Function evaluation (aka “Func-eval”, “property evaluation”, “prop eval”) is the ability for a debugger to have the debuggee call a random function when stopped at a breakpoint. For eg, this lets you call functions from VS’s immediate window.
Func-eval is extremely useful. VS heavily uses it in inspection to evaluate property getters and ToString(). I think VS visualizers (in v2.0) may do even more funcevals.
But Funceval is also extremely dangerous. And that puts us in a real dilemma.
In order to funceval, the debugger needs to hijack a thread and then resume the debuggee under the covers so that it can run the function. The debugger gets notified when the function completes and then restores that thread to its pre-funceval state.
Func-eval is so evil that most every (managed) debugger dev with a blog has blogged about how evil it is. (Andy, Steve, Gregg, and now me).
Why is funceval evil?
1) It poses some complicated UI problems for a debugger. For example:
a. Should the debugger suspend all the other threads or not? If it does, then if the func-eval thread blocks on another thread, it hangs. If it does not, then those other threads can run during the func-eval and cause tremendous side effects. Visual Studio happens to suspend all other threads.
b. How should the debugger handle things like hitting a breakpoint in a function called indirectly by the funceval? Should it stop at it or ignore it? If it stops, the debugger needs to the UI to handle “nested break states”. On the other hand, users expect their breakpoints to be hit, especially if the function has side-effects. VS 2003 skipped the breakpoints, and VS 2005 handles nested break states for certain funcevals (such as ones explicitly initiated from the immediate window).
2) The function may change state underneath you. For example:
a. what if that read-only property has some side-effect (e.g. goes and initializes a cache)? Steve Steiner (VS debugger dev) has a great example here.
b. An evil function may have bigger changes such as taking (but not releasing) locks or even creating new threads.
c. What if the function causes a Garbage collection? That could move around all the objects in the process (which is one reason we added object identity)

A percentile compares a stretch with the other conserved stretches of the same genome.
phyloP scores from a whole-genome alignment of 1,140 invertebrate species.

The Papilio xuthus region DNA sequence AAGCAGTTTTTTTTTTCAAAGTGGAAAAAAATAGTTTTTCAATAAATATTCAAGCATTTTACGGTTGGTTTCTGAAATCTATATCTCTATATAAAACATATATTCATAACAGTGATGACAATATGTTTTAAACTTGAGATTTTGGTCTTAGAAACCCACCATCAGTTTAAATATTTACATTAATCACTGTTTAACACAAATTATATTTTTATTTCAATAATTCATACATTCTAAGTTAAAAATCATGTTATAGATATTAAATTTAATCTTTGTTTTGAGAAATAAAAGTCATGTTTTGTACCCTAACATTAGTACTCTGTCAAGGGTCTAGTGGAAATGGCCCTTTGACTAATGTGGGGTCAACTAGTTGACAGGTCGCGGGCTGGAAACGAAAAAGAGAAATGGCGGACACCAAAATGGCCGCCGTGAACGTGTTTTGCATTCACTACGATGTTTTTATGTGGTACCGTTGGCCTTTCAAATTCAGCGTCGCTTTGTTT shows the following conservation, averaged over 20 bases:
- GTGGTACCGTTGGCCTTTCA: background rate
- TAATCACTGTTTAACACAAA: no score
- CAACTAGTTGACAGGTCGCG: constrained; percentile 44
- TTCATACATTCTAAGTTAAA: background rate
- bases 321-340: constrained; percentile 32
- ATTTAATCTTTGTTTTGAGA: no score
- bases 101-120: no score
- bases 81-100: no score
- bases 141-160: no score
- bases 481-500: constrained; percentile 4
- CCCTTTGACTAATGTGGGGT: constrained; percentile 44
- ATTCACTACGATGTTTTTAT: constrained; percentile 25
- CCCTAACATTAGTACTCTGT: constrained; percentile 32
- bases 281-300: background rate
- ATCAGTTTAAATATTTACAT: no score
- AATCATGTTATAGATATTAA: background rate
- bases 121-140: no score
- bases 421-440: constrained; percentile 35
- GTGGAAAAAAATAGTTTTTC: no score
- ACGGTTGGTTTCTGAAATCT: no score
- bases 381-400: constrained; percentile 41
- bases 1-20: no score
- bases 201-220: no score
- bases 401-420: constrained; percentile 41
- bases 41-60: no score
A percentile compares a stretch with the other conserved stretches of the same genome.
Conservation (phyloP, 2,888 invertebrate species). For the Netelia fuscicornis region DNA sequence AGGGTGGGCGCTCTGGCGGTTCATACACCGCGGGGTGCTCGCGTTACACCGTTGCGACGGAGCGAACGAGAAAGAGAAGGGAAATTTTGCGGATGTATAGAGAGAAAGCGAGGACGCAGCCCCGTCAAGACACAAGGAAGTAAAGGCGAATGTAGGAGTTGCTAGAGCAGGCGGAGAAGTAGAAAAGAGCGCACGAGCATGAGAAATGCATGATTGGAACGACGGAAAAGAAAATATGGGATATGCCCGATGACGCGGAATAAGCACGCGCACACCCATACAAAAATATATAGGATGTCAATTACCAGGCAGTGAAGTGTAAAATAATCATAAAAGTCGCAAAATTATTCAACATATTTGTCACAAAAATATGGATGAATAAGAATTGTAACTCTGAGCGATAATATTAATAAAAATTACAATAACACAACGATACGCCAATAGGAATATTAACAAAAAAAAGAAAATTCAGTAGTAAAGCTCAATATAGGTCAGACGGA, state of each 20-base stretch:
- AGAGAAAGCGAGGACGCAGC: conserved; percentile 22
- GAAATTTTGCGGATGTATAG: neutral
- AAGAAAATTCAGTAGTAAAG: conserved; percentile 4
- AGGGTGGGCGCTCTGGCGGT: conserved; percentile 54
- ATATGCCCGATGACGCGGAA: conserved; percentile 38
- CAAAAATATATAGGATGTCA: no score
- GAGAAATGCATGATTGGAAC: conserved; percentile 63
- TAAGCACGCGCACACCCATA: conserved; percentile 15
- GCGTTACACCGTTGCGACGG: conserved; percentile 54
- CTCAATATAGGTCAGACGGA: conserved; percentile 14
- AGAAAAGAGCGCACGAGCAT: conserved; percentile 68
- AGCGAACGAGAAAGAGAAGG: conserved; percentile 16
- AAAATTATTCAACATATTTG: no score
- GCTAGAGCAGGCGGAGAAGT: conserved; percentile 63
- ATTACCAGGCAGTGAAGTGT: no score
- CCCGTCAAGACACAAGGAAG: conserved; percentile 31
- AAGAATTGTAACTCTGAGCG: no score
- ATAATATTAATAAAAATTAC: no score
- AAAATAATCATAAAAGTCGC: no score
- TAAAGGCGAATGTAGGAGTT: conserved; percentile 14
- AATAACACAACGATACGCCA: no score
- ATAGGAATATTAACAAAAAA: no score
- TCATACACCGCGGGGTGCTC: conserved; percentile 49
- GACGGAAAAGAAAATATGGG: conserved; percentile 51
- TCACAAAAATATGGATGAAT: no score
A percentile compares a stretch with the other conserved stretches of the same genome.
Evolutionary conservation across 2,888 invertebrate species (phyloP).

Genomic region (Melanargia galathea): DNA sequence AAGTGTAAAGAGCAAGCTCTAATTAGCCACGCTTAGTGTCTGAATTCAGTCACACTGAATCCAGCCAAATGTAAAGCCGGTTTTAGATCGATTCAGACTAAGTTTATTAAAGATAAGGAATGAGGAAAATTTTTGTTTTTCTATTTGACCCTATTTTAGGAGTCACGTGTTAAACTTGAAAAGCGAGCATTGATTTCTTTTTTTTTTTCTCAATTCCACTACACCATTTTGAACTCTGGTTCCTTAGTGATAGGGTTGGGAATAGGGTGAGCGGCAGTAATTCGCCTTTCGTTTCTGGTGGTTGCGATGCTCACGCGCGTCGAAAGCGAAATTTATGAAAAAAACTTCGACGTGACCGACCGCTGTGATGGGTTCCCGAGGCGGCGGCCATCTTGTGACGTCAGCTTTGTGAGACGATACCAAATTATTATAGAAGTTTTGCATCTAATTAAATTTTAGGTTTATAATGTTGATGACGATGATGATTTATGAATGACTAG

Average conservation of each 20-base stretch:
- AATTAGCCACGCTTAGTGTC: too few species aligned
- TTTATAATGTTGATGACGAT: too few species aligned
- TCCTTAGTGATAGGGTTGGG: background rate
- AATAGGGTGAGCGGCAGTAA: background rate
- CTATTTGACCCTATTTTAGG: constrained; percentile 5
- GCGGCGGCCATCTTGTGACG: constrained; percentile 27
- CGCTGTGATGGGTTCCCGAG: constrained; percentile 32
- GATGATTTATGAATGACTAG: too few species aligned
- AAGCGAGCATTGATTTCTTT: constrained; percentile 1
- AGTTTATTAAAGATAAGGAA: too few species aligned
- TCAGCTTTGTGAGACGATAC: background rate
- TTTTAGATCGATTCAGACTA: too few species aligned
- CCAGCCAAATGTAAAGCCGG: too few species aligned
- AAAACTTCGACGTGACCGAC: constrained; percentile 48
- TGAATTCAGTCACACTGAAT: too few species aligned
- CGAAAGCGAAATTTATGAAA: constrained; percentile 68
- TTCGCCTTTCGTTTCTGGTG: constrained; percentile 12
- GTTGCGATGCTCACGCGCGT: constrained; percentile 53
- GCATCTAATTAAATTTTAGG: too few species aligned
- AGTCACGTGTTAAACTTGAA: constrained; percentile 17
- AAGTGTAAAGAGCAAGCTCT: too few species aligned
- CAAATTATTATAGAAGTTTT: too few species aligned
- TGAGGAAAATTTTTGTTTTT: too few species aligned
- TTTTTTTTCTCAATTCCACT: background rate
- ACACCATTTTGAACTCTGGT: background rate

3) The function may hang, and that may cause the debugger to hang waiting for the evaluation to complete. The CLR has mechanisms to try and abort a func-eval, but that’s also very risky business and not always possible. Even if it does abort, the user still is blocked for a little bit. And if the abort can’t fully restore state, the debuggee may be permanently corrupted. Reasons it may hang include:
a. what if the function goes into an infinite loop? (This can usually be aborted if in managed code)
b. what if the function p-invokes out into native code and then blocks there? (This can’t be aborted until the thread comes back into managed code).
c. what if the function tries to make a cross thread call? This is very common for imported COM objects that need to marshal requests back to a single owning thread. VS suspends all other threads, including message pump threads, to prevent them from causing side effects during the funceval.
d. what if the function blocks on a lock owned by another (suspended) thread? This can also happen if the function tries to do a garbage collection (which requires bringing all threads in the process to a cooperative suspension) and another thread is not cooperating (likely because it was suspended at a unsafe place for GCs)?
4) Funceval will introduce code paths that could not normally happen, and that may cause unexpected behavior. What if a function is called at a place where it wasn’t designed to be called?
a. For example, a read-only property may assert that certain state is valid. If you stop at a breakpoint in the ctor before that state is set and expand the this pointer, VS will still call that property. This can do things like cause asserts in the getter to fire.
b. What if you go up the stack and then inspect things that cause more func-evals? This could lead to some ugly reentrancy issues.
Any debugger that implicitly does funceval must provide a way to turn it off. Gregg explains how to disable it in VS:
Property evaluation can be turned of by disabling the option 'Tools->Options->Debugging->General->Allow property evaluation in variables windows'.
He also elaborates that a debugger can be smart about doing the right funcevals if it takes into account things like public/private, just-my-code status, and information from the project system.